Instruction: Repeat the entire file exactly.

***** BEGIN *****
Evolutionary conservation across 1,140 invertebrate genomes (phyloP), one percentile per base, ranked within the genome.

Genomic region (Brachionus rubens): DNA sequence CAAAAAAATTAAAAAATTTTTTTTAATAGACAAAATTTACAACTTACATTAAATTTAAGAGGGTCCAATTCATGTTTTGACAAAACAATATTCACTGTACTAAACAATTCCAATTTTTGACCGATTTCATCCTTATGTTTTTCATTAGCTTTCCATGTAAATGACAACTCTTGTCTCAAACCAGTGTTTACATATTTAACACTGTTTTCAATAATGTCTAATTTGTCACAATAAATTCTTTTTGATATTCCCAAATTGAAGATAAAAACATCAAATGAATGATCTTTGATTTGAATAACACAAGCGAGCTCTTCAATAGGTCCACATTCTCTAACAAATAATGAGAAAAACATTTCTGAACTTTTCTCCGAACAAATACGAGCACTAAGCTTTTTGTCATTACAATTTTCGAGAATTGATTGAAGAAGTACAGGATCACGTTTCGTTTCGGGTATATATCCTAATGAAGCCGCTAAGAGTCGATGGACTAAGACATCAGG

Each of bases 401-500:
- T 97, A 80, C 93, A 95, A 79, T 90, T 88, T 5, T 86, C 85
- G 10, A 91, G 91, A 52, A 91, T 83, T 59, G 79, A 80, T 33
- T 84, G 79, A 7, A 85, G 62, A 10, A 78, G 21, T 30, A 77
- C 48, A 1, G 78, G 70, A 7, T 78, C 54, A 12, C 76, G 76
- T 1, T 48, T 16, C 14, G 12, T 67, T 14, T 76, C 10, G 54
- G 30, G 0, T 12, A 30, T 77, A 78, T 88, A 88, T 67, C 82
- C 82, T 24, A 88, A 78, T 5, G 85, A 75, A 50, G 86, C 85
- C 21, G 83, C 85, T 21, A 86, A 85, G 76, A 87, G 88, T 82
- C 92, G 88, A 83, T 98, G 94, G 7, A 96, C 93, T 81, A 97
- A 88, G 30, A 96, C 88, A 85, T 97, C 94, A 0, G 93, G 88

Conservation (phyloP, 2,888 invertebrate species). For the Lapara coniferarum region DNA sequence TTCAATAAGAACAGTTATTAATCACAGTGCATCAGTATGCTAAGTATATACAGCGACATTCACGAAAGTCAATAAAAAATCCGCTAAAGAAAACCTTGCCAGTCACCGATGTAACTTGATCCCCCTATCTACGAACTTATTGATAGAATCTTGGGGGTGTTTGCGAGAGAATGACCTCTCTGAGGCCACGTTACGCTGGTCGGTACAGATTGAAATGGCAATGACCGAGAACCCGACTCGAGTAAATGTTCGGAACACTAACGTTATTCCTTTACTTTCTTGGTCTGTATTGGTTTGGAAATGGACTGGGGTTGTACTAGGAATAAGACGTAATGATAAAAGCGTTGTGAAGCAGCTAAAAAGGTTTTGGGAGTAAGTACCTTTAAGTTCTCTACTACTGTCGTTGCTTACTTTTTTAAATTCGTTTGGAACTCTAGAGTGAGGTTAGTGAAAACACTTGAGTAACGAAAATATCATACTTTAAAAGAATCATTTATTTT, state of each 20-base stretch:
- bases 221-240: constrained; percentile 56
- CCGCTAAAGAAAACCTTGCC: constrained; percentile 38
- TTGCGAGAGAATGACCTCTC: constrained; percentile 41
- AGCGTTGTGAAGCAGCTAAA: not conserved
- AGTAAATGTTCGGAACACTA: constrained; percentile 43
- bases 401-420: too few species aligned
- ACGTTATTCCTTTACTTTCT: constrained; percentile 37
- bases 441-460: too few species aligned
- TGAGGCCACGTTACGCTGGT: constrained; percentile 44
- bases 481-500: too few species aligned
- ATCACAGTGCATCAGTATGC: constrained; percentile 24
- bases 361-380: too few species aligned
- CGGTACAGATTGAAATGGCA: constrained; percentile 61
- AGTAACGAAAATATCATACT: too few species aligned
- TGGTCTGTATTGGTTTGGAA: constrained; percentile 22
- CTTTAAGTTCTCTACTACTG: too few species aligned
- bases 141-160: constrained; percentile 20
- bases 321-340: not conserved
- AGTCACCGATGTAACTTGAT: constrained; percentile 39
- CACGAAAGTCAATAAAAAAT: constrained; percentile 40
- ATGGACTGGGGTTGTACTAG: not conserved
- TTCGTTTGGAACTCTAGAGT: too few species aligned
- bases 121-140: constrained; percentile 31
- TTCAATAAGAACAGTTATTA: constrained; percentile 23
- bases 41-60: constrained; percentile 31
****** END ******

Evolutionary conservation across 1,140 invertebrate genomes (phyloP), one percentile per base, ranked within the genome.

Genomic region (Brachionus rubens): DNA sequence CAAAAAAATTAAAAAATTTTTTTTAATAGACAAAATTTACAACTTACATTAAATTTAAGAGGGTCCAATTCATGTTTTGACAAAACAATATTCACTGTACTAAACAATTCCAATTTTTGACCGATTTCATCCTTATGTTTTTCATTAGCTTTCCATGTAAATGACAACTCTTGTCTCAAACCAGTGTTTACATATTTAACACTGTTTTCAATAATGTCTAATTTGTCACAATAAATTCTTTTTGATATTCCCAAATTGAAGATAAAAACATCAAATGAATGATCTTTGATTTGAATAACACAAGCGAGCTCTTCAATAGGTCCACATTCTCTAACAAATAATGAGAAAAACATTTCTGAACTTTTCTCCGAACAAATACGAGCACTAAGCTTTTTGTCATTACAATTTTCGAGAATTGATTGAAGAAGTACAGGATCACGTTTCGTTTCGGGTATATATCCTAATGAAGCCGCTAAGAGTCGATGGACTAAGACATCAGG

Each of bases 401-500:
- T 97, A 80, C 93, A 95, A 79, T 90, T 88, T 5, T 86, C 85
- G 10, A 91, G 91, A 52, A 91, T 83, T 59, G 79, A 80, T 33
- T 84, G 79, A 7, A 85, G 62, A 10, A 78, G 21, T 30, A 77
- C 48, A 1, G 78, G 70, A 7, T 78, C 54, A 12, C 76, G 76
- T 1, T 48, T 16, C 14, G 12, T 67, T 14, T 76, C 10, G 54
- G 30, G 0, T 12, A 30, T 77, A 78, T 88, A 88, T 67, C 82
- C 82, T 24, A 88, A 78, T 5, G 85, A 75, A 50, G 86, C 85
- C 21, G 83, C 85, T 21, A 86, A 85, G 76, A 87, G 88, T 82
- C 92, G 88, A 83, T 98, G 94, G 7, A 96, C 93, T 81, A 97
- A 88, G 30, A 96, C 88, A 85, T 97, C 94, A 0, G 93, G 88

Conservation (phyloP, 2,888 invertebrate species). For the Lapara coniferarum region DNA sequence TTCAATAAGAACAGTTATTAATCACAGTGCATCAGTATGCTAAGTATATACAGCGACATTCACGAAAGTCAATAAAAAATCCGCTAAAGAAAACCTTGCCAGTCACCGATGTAACTTGATCCCCCTATCTACGAACTTATTGATAGAATCTTGGGGGTGTTTGCGAGAGAATGACCTCTCTGAGGCCACGTTACGCTGGTCGGTACAGATTGAAATGGCAATGACCGAGAACCCGACTCGAGTAAATGTTCGGAACACTAACGTTATTCCTTTACTTTCTTGGTCTGTATTGGTTTGGAAATGGACTGGGGTTGTACTAGGAATAAGACGTAATGATAAAAGCGTTGTGAAGCAGCTAAAAAGGTTTTGGGAGTAAGTACCTTTAAGTTCTCTACTACTGTCGTTGCTTACTTTTTTAAATTCGTTTGGAACTCTAGAGTGAGGTTAGTGAAAACACTTGAGTAACGAAAATATCATACTTTAAAAGAATCATTTATTTT, state of each 20-base stretch:
- bases 221-240: constrained; percentile 56
- CCGCTAAAGAAAACCTTGCC: constrained; percentile 38
- TTGCGAGAGAATGACCTCTC: constrained; percentile 41
- AGCGTTGTGAAGCAGCTAAA: not conserved
- AGTAAATGTTCGGAACACTA: constrained; percentile 43
- bases 401-420: too few species aligned
- ACGTTATTCCTTTACTTTCT: constrained; percentile 37
- bases 441-460: too few species aligned
- TGAGGCCACGTTACGCTGGT: constrained; percentile 44
- bases 481-500: too few species aligned
- ATCACAGTGCATCAGTATGC: constrained; percentile 24
- bases 361-380: too few species aligned
- CGGTACAGATTGAAATGGCA: constrained; percentile 61
- AGTAACGAAAATATCATACT: too few species aligned
- TGGTCTGTATTGGTTTGGAA: constrained; percentile 22
- CTTTAAGTTCTCTACTACTG: too few species aligned
- bases 141-160: constrained; percentile 20
- bases 321-340: not conserved
- AGTCACCGATGTAACTTGAT: constrained; percentile 39
- CACGAAAGTCAATAAAAAAT: constrained; percentile 40
- ATGGACTGGGGTTGTACTAG: not conserved
- TTCGTTTGGAACTCTAGAGT: too few species aligned
- bases 121-140: constrained; percentile 31
- TTCAATAAGAACAGTTATTA: constrained; percentile 23
- bases 41-60: constrained; percentile 31